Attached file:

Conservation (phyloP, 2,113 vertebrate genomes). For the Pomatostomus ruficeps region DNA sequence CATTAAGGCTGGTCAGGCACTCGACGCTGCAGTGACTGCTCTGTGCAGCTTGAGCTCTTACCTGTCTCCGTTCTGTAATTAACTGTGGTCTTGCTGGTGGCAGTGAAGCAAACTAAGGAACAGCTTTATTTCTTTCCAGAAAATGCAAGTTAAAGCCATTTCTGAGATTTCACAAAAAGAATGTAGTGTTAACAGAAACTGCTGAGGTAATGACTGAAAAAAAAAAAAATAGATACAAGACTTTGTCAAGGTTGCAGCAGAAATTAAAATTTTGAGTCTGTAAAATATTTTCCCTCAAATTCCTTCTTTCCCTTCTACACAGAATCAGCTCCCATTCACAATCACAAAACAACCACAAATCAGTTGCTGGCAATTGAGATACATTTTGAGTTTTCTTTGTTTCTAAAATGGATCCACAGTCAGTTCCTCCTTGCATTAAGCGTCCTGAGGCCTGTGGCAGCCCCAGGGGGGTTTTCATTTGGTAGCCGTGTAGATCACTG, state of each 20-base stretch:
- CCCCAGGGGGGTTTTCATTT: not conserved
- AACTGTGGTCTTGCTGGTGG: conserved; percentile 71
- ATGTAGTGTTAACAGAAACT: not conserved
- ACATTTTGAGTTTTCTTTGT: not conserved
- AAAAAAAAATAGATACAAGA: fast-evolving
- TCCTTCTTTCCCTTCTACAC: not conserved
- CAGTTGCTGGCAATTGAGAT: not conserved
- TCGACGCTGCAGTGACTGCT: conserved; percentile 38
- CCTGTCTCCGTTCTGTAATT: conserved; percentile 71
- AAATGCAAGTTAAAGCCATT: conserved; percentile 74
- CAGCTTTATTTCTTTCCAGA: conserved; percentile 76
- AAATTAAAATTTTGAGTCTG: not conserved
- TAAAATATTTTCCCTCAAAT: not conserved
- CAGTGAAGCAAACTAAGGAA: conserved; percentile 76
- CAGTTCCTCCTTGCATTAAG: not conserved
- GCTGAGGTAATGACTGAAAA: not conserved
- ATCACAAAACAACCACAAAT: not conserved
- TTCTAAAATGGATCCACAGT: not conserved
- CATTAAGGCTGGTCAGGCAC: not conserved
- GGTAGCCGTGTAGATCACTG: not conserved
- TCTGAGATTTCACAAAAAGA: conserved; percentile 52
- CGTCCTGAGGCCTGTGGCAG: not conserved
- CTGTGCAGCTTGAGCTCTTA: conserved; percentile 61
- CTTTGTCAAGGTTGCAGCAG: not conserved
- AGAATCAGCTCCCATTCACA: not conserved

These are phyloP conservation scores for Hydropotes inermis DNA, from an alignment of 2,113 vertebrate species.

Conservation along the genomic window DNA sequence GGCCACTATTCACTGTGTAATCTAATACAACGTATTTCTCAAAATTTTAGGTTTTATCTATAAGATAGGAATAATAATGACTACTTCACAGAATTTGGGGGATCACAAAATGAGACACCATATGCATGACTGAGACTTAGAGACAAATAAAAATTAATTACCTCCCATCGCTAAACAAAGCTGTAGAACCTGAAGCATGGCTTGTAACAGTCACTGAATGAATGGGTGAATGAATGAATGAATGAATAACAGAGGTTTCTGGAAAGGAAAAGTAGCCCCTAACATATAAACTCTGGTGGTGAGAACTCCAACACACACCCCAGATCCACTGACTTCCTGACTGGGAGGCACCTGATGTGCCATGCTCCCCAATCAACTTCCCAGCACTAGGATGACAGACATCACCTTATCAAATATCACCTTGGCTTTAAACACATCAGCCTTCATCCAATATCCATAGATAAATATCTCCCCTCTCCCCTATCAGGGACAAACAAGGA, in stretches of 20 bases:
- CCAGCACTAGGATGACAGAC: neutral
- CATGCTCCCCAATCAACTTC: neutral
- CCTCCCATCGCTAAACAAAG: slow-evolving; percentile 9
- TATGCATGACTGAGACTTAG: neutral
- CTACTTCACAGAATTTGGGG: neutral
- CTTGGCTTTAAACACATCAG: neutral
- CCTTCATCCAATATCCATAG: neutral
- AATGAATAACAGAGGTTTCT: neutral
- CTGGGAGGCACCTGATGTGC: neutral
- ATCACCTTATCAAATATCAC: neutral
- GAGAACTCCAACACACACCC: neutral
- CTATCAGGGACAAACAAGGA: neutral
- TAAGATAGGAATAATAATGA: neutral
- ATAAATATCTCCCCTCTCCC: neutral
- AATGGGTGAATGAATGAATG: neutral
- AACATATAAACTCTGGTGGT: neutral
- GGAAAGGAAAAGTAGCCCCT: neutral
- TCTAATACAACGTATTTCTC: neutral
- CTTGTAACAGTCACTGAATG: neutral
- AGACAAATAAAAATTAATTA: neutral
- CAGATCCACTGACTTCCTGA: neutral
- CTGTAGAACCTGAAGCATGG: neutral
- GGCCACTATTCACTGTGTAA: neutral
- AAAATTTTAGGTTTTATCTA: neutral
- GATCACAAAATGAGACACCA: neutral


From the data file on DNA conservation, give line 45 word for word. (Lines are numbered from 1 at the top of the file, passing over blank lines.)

- GGAAAGGAAAAGTAGCCCCT: neutral